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Studio: international art — 1.1893

Seite: 53
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1 cm
Coloured Bas-reliefs

ANEW TREATMENT OF BAS- whether 011 a foundation of carved wood, gesso, or

R E L IE FS IN COLOURED f***1 k muattere °0trWe are co»h™^ with a

PLASTER decoration that, while it may easily be made vulgar,

is yet at its best far more in accordance with good
It is pleasant to note in the re- taste than the more ornate enrichments dear to

vival of the sculptor's art in England, which, if the furnishing upholsterer, and it is to be feared

but a thing of yester- _ to the public at large.

day, is rapidly matur- | ^ [ ■.....mm* ,,, ... Here, however, we are

ing, that two varieties, .1 *L 1 -^/W I *.*vfj not concerned with
so long almost forgot- ^^^^fj^jsj^ ' "'tt^^yi^^1';' the main questions of
ten bj English sculp- . . -!^f_ ; 1 ;• .§ ^^^Wv" high relief, much less
tors, are receiving due ■ < I . , . 8 I j of coloured sculpture,
consideration. The rmmAa^rmBmm^^mmmsmv'B''":. •, a topic that has pro-
first is the art of .tt . .g&M- ^frtf % voiced more bitter ex-
the bas-relief, which, |p |) J pression of opinion
except during the \ \ Ji f| t'la" '* aesen"ed- The
period of Flaxman J^&SlM- ■ Greeks may or may not
and Wedgwood, has L-^JIKt' le^^'^f ;fT have coloured their
but rar.-ly tl<>uri>ii.-<; ( V&laflLF ' ^'' / statues and friezes; the
among us; the ik-m. I j&SMfe.'.. !\ naturalistii carvings of
the use of applied j • * mSSSmk.-. Grinling Gibbons, and
colour, which, as ex- . jBr^. < V\% ; j; ■ / the rococo decorations
amples of the Middle /f ft of 1851, may be left
Ages and Renaissance || to their defenders,
still left us prove, has | M " ^ne name alone need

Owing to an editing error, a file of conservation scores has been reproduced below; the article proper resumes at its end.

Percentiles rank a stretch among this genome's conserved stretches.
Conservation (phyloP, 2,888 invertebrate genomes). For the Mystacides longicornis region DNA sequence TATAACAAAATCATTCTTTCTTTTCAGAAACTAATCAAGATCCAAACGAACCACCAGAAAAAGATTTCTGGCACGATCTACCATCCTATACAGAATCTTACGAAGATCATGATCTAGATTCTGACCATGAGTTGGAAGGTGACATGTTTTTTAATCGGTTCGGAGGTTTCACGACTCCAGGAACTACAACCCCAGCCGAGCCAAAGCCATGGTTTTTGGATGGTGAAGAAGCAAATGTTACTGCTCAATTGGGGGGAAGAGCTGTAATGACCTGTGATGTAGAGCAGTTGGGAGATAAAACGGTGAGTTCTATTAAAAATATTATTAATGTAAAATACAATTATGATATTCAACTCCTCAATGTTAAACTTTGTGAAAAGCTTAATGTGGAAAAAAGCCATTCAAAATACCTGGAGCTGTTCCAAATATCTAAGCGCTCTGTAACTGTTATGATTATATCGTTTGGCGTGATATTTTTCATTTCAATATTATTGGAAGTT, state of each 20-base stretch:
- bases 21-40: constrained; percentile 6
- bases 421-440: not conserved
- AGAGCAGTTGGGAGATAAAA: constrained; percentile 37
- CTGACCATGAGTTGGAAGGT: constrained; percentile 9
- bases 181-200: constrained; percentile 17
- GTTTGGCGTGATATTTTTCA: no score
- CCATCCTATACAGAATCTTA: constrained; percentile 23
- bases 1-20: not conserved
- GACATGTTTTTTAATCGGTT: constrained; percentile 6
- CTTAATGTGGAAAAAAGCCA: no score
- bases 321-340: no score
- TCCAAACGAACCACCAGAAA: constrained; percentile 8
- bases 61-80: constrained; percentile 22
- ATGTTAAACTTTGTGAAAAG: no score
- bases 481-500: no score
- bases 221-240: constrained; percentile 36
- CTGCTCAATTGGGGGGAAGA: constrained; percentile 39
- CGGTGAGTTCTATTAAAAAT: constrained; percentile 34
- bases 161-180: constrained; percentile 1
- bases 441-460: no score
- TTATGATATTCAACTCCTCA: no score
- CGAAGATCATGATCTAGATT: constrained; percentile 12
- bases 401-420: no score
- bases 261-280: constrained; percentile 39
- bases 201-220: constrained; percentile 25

before taken firm hold ■ ; P be cluoted as a sPlen"
of popular taste at ' j (jfji did precedent for low-
certain periods. BajSi.-.: '-<-l relief work in colour

To delight in high ^|BL^ W$ Lucca della Kobbia.

relief in carved work, ;.' •f'Jl^k I True, the faience he

whether it be in stone K ; ^ Ov' afl f m adorned diners essen-

or wood, is not neces- tially from the work

sarily evil, but the >'v ,>/lk we illustrate here; but

recognition of the the difference, great

delicate charm of low U '' 9Hm9H&r~^-sf *- though it be, is not so

relief might almost be | ' Wff^Wyl^^^^f^ """ '' a> lllU likt'"

claimed as a proof of J.v .1 it •;Stifflj^^;5;'^|^'*' ,u'ss- x'" that Mr.

educated taste. The i,| ^ . •''/ v .- ' ji R- A. Bell, the young

deep shadows and -^j ■ ■ '(sZj/jf artist wlio has in these

more sensational effect \ s-ik' V^ji ^l>MiBr made for himself a

of alto-relievo work at- » '■Wr^r^S^^^^^S^^ distinct mark has imi-

tract attention sooner - ,' Jr?*WWPP^^ tated glazed earthen-

than the subtle planes I ■■' ^^SS^a -ware in plaster; but he

of that modelling j has seen the charm of

whi. : low relief modelling

shadow in the most *™emphasised by colour,

refined way. For honeysuckle, from a relief in coloured plaster an(j has followed good

1 by r. anning bell ... , , ,

merely practical rea- tradition in the hand-
sons, the comparatively slight harbourage it affords ling of his materials, while imparting the accent
for dust, the greater facility for cleaning the sur- of individuality which separates them from pre-
face, and its subordinate effect in interior decora- vious attempts. It may be urged that coloured
tion, combine to render work in low-relief better plaster decoration is not permanent, that its
adapted for our climate and for our homes. colours are liable to fade, and its material easily
When to such low-relief work colour is applied— damaged ; yet, considering the alteration in form

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